In order to do this, Anthony Brown has proposed establishing an Office of Educational Disparities and Opportunities, expanding career and technology education (CTE), expanding wrap-around programs, and establishing a minority teacher scholarship fund. According to Brown’s website, his initiatives will fund themselves, as responsible investment in pre-K and CTE will reduce costs to the state overall.

Heather Mizeur’s plan for K-12 education involves expanding after school and summer school programs, renewing commitment to fund public education by convening a “Thornton 2.0” commission, and shifting education away from high stakes testing.

Doug Gansler would create grants to incentivize schools to engage with students and families learning English, create a data system to monitor students throughout the education system, create a teacher mentoring program, expand wrap-around programs, and enlist a volunteer corps to support Maryland’s most at-risk students. Gansler proposes funding his plan by diverting gambling revenue, and seeking a temporary waiver from the federal Department of Education so that Maryland will not have to engage in standardized testing during that time and will instead be able to use the money to fund education programs.

Republican proposals

Rather than focusing on the achievement gap, the Republican candidates’ plans to center on freeing education from government control. David Craig, former teacher and school administrator, has promised to repeal Common Core, reduce the administrative budget for education and pass those savings onto schools. Charles Lollar would institute more vocational training and put a moratorium on Common Core until teachers and parents have debated it and Ron George would fund a Children’s Zone in Baltimore similar to the ones in New York, create interim charter schools for high immigration zones, and fund students to attend private schools. Larry Hogan does not have an education plan up for public viewing on his website.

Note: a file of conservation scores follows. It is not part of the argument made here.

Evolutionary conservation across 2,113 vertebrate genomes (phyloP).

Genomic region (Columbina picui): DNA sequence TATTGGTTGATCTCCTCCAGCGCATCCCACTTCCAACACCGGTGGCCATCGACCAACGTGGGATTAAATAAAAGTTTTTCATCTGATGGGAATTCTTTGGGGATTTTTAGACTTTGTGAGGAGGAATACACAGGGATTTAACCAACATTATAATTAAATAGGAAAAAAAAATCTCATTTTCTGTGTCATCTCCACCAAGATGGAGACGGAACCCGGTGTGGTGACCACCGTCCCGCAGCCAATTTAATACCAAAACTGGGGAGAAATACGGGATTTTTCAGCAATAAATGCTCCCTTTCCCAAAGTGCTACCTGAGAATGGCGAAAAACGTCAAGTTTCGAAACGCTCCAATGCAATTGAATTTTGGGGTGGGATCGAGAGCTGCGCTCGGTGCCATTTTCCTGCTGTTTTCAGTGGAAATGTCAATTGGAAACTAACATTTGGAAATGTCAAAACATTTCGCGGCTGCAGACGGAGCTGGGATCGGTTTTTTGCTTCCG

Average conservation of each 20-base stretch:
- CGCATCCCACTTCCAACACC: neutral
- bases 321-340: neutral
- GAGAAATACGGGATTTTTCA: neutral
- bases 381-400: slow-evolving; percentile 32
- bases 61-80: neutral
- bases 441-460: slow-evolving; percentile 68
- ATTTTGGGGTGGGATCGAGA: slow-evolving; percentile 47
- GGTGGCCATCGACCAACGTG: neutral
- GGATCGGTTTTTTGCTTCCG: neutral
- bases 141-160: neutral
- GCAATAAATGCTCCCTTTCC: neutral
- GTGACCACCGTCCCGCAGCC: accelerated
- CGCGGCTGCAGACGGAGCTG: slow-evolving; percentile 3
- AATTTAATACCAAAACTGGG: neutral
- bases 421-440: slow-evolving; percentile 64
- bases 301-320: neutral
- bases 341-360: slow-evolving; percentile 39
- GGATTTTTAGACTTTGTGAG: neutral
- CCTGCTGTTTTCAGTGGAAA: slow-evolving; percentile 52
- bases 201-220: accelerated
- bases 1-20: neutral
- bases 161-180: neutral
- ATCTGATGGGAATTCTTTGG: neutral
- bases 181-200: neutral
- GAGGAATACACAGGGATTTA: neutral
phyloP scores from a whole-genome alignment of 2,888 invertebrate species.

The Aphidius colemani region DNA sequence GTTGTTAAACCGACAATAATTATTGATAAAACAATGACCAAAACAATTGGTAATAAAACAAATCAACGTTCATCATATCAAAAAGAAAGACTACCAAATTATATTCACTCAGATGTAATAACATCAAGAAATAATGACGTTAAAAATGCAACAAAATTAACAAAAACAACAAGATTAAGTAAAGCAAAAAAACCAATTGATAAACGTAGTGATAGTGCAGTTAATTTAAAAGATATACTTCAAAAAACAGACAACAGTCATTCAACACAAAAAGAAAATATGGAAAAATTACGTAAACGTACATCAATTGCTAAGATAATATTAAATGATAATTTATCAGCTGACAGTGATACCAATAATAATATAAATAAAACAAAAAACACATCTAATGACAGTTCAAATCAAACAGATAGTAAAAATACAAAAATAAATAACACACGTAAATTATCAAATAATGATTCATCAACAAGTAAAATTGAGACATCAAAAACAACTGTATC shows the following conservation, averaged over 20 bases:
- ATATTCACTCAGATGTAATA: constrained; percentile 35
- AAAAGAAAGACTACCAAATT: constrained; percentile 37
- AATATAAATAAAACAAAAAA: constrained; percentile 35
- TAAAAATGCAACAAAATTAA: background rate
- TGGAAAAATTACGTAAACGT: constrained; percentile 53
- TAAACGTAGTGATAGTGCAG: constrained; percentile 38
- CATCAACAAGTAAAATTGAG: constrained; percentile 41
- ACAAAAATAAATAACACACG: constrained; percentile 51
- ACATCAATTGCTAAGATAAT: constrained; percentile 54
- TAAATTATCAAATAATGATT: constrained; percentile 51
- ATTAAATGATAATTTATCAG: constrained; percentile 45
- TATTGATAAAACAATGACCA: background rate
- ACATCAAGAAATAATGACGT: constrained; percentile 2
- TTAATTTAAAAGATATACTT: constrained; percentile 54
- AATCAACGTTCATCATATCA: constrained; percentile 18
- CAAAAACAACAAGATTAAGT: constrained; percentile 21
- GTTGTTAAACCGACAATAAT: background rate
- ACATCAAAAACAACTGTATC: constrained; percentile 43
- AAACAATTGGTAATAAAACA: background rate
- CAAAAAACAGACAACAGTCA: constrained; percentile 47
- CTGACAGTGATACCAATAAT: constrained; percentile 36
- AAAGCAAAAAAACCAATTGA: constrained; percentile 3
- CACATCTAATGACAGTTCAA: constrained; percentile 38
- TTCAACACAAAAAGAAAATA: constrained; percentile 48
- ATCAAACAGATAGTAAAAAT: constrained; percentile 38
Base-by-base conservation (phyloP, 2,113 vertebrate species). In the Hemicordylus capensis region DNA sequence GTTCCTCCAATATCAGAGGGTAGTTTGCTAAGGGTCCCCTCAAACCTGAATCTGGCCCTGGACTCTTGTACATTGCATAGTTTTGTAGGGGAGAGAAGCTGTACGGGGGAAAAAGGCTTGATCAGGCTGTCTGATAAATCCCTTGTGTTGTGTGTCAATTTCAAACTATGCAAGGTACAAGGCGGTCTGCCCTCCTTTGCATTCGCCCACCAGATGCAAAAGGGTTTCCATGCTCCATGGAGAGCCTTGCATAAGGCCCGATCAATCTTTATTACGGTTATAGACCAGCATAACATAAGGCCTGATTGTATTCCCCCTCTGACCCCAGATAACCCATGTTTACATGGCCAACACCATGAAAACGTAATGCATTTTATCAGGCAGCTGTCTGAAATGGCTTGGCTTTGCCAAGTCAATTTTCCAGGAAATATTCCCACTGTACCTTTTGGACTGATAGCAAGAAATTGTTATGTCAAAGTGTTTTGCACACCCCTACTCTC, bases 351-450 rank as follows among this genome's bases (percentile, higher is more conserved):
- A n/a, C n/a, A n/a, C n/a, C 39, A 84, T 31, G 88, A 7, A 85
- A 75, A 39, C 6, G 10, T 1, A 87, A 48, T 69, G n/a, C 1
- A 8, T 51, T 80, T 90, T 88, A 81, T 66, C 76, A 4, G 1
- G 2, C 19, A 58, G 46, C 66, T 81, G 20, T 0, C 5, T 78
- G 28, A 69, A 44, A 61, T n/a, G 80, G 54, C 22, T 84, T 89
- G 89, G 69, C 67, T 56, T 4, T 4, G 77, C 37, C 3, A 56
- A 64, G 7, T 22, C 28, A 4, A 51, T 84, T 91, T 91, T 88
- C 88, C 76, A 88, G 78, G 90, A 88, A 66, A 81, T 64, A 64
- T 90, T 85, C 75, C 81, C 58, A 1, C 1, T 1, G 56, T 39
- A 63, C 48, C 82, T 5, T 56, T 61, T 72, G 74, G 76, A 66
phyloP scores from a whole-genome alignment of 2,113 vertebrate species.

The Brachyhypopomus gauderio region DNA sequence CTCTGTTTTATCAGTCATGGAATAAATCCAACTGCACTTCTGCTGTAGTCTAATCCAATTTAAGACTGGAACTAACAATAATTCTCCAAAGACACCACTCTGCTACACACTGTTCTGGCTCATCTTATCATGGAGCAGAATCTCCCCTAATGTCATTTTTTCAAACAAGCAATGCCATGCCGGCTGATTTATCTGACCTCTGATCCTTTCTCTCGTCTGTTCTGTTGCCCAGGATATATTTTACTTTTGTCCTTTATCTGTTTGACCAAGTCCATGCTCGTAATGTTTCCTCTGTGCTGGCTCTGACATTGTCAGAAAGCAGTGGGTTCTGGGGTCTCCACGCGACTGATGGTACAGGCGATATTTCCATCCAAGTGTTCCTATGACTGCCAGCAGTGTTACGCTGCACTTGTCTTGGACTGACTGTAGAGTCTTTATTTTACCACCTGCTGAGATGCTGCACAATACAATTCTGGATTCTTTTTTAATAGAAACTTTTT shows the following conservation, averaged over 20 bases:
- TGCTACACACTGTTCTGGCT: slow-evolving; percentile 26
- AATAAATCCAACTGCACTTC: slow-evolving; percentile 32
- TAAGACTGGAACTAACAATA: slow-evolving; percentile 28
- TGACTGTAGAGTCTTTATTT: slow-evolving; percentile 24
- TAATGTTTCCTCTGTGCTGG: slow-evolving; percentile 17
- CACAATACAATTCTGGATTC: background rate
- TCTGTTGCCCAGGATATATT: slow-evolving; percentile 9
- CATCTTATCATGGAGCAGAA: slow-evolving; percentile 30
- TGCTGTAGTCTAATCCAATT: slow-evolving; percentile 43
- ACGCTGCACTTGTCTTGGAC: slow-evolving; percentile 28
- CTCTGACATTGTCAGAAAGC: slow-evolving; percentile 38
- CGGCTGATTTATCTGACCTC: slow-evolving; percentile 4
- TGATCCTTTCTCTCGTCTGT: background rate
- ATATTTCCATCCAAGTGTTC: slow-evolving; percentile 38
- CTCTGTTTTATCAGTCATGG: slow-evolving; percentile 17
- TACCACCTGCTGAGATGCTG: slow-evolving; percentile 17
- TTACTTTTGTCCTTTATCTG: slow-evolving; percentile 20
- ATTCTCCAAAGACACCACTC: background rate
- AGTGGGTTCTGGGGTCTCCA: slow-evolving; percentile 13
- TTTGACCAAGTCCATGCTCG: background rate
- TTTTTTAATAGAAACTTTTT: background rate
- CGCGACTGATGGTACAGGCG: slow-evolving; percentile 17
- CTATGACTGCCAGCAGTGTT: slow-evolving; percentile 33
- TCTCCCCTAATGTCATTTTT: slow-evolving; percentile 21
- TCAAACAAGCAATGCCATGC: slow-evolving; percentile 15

Although the Maryland State Education Association has endorsed Anthony Brown’s plan, they say that when comparing the political parties, the Democratic plans in general are more in line with the priorities necessary to close the achievement gap.

“That sort of holistic approach to pre-K, K-12, and college readiness has been something all Democratic candidates have been talking about,” said Sean Johnson, director of legislative and political affairs for MSEA .  “I think by and large the Democratic candidates fall much more in-line with the ideals of public education.”

However, for many, the sheer fact that there is so much focus emerging on the achievement gap is progress in helping to get it closed.

“I think the conversation about the fact that there is a gap is a major part of it getting closed,” said Mychael Dickerson, spokesperson for Baltimore County Public Schools said. “If you have a school that has 84% graduation rate overall, but only 50% for African Americans you can celebrate that overall number, but what are you going to do about the 50%? In Maryland I think we are digging farther down into the numbers to see what’s going on in the sub-levels and see if we can’t raise those kids.”